Reading aloud is now a lost art. It received its coup de grace from television. My own earliest memories of childhood hark back to sitting at my mother’s knee or father’s or Aunt Sophia’s (even the name carries the ring of another era) as they read aloud to us from Hurlbut’s Story of the Bible, Lamb’s Tales from Shakespeare, Mother Goose (a giant folio edition with brightly colored pictures on every page), Hans Christian Andersen, and a host of similar treasures. “Just one more story,” we would plead; and mother, pretending extreme worry over the hazard to our health from the lateness of the hour, would grudgingly yield to just one more. How cheated is the child’s heritage from whom this untold wealth has been stolen! And in its place is nothing but three hours before the tube—truly “a mess of pottage.”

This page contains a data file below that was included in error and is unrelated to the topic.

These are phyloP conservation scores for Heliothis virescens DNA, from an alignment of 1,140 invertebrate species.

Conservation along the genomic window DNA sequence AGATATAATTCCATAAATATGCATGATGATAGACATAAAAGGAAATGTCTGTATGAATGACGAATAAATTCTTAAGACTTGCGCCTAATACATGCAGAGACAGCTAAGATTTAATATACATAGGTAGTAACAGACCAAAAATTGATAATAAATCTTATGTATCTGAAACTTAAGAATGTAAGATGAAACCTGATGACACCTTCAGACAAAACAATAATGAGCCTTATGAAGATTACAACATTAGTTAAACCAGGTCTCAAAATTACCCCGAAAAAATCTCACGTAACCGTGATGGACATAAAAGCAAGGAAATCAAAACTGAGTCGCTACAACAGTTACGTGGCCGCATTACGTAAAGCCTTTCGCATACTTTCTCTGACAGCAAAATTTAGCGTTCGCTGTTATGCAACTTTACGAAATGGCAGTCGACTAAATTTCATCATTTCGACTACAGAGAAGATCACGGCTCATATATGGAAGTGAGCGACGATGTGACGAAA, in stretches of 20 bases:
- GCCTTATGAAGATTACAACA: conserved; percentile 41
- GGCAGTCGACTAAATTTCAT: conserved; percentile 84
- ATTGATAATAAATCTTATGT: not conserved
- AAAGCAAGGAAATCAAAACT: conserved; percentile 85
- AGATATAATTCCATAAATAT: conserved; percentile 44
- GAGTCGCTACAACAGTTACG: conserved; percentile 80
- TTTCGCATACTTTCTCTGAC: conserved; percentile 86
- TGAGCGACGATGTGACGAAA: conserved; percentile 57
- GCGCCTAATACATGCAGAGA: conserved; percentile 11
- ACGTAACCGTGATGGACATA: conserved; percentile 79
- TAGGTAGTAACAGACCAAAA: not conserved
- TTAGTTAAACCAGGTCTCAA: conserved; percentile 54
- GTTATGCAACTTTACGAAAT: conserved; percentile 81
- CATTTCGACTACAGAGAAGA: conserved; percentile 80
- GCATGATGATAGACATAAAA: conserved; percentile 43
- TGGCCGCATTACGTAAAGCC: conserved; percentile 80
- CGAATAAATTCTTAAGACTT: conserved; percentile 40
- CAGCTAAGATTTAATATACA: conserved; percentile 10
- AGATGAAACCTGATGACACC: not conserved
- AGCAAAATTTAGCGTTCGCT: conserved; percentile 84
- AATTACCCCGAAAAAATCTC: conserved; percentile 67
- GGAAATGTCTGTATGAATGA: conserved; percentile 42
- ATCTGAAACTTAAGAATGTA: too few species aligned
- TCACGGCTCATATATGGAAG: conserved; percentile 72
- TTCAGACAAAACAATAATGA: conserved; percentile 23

Eve Perera spells out for us the joys of reading aloud to young or old. Cheryl Forbes returns to bring us a fascinating interview with the gifted Christian writer, Madeleine L’Engle. Stuart Babbage warns us sharply of the awful risk in spurning the tender promptings of the Holy Spirit; and finally, to top off a full issue, Chad Walsh brings us a new word about an old friend, C. S. Lewis.1
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